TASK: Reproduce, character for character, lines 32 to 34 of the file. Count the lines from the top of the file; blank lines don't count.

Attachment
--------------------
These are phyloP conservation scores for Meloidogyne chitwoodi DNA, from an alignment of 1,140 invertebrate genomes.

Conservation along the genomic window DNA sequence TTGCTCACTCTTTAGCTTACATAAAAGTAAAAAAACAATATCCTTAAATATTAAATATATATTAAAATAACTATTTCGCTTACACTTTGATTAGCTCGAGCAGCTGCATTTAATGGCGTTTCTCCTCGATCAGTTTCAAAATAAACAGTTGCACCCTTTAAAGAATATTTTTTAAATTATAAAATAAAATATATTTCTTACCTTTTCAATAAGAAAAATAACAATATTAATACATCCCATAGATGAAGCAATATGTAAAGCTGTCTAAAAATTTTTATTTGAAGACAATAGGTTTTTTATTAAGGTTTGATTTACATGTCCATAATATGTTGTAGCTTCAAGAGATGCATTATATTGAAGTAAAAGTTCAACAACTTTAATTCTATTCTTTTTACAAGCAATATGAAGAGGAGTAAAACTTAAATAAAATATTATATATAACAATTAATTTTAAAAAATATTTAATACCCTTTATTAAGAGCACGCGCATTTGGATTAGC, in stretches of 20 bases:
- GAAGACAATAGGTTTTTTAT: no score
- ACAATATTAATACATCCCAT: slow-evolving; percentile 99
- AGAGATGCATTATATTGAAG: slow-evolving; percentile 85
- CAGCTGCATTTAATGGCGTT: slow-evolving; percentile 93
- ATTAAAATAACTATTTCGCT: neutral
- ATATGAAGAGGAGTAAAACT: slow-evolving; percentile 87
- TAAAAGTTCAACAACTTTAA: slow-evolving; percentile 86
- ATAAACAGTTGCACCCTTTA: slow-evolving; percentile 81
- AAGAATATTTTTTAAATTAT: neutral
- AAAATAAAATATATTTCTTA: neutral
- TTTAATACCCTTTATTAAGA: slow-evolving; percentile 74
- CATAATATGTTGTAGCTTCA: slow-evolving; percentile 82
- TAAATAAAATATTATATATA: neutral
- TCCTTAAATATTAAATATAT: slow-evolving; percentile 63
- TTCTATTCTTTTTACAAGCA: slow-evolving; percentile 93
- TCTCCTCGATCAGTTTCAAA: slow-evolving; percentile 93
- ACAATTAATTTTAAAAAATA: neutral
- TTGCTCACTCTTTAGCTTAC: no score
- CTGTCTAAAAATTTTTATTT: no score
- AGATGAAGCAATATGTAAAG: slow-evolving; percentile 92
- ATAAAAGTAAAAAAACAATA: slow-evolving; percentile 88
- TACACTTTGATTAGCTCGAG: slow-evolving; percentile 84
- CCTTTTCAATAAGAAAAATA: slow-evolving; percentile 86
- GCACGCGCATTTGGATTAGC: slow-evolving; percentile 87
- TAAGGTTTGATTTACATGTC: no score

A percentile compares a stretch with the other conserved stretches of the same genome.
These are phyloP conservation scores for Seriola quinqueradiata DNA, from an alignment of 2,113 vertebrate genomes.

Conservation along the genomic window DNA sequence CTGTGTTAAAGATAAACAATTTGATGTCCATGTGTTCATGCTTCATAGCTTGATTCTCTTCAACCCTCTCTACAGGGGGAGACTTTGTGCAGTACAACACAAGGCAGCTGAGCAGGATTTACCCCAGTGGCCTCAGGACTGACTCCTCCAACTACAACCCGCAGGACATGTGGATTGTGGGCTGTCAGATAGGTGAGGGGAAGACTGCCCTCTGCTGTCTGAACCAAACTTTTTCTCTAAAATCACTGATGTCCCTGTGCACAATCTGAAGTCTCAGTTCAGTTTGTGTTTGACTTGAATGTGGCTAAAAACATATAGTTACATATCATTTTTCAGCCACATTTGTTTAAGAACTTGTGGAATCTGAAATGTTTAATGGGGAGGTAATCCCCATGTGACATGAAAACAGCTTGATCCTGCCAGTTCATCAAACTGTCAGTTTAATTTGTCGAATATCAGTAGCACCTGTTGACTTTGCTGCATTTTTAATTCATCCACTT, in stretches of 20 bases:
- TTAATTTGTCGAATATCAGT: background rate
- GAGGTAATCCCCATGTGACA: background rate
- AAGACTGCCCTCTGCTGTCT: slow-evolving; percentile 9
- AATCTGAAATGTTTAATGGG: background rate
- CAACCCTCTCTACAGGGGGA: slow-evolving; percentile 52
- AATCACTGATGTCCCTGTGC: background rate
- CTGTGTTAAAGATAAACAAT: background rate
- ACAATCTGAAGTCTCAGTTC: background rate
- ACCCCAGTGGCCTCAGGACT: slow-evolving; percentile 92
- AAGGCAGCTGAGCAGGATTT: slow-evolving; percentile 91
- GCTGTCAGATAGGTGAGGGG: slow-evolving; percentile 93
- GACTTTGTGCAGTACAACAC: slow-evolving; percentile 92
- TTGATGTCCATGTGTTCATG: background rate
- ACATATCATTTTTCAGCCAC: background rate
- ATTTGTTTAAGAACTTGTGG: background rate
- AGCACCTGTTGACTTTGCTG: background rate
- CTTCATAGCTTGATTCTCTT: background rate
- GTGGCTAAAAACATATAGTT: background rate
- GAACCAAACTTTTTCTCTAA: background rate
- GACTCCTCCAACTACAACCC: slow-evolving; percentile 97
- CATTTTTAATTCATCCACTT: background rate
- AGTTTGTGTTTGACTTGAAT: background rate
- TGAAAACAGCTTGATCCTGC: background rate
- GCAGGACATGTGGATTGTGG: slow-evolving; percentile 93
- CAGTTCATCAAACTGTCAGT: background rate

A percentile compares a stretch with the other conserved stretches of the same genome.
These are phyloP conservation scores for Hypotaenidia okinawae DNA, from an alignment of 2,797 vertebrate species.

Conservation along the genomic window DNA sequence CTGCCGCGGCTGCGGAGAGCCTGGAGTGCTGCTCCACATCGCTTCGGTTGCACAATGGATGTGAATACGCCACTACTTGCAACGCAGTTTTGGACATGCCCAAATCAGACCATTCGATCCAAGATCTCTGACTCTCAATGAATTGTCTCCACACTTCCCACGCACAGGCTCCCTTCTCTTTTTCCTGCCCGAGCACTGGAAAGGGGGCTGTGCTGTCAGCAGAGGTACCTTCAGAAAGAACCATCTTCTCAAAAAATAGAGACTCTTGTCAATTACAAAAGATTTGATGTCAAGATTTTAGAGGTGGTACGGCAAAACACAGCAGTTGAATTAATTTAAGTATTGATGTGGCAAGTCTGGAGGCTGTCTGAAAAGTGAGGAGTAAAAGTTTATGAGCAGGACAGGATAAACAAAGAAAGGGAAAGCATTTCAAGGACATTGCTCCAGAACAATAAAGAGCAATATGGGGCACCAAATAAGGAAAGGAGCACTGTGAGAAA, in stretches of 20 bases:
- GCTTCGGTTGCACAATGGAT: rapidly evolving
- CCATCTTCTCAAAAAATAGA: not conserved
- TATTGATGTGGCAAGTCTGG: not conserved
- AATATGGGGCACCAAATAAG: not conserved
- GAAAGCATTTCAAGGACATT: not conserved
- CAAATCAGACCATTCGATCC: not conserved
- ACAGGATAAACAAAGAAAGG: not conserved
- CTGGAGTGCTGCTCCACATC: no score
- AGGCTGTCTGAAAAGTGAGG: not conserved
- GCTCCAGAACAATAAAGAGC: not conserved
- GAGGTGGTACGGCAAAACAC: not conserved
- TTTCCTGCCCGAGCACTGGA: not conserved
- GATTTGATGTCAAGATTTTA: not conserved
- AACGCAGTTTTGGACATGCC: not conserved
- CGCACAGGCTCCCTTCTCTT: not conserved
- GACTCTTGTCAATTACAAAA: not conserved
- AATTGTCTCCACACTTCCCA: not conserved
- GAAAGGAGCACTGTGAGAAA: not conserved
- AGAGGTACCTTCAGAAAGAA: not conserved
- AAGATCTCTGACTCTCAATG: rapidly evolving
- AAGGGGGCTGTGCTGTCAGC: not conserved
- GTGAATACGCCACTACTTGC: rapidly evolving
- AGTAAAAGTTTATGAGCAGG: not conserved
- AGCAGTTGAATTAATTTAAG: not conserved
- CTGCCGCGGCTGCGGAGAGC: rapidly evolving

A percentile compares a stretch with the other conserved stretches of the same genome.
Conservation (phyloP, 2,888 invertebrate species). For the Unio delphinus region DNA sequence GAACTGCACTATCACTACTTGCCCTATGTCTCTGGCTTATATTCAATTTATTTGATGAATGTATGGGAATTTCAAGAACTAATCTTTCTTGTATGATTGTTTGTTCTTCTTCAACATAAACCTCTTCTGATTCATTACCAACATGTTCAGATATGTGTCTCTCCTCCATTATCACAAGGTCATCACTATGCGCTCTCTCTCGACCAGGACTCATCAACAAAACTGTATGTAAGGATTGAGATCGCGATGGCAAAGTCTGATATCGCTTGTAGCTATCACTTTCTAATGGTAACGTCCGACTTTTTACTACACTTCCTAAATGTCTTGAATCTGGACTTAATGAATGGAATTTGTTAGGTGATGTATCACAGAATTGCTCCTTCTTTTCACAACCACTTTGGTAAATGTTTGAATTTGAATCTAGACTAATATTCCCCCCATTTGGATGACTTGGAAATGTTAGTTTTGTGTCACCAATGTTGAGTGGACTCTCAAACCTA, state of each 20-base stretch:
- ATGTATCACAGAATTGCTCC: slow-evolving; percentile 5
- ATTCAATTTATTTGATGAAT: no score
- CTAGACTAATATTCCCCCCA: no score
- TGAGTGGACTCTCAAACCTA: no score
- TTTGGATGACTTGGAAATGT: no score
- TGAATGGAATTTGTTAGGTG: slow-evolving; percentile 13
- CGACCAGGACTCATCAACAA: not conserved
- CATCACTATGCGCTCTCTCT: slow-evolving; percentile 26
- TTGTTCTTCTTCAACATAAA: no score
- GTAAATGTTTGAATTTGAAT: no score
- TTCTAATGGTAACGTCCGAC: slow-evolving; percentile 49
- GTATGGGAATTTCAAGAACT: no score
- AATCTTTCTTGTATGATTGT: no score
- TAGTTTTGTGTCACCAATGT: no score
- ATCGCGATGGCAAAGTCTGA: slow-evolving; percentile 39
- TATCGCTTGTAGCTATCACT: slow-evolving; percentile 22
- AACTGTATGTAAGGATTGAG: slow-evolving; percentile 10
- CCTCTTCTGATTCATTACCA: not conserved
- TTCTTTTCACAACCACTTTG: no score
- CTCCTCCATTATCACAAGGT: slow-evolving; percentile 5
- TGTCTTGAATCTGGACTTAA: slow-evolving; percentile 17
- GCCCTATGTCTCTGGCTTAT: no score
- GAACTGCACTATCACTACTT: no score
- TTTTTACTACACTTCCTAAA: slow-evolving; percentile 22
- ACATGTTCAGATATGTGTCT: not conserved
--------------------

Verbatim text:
- GAGGTAATCCCCATGTGACA: background rate
- AAGACTGCCCTCTGCTGTCT: slow-evolving; percentile 9
- AATCTGAAATGTTTAATGGG: background rate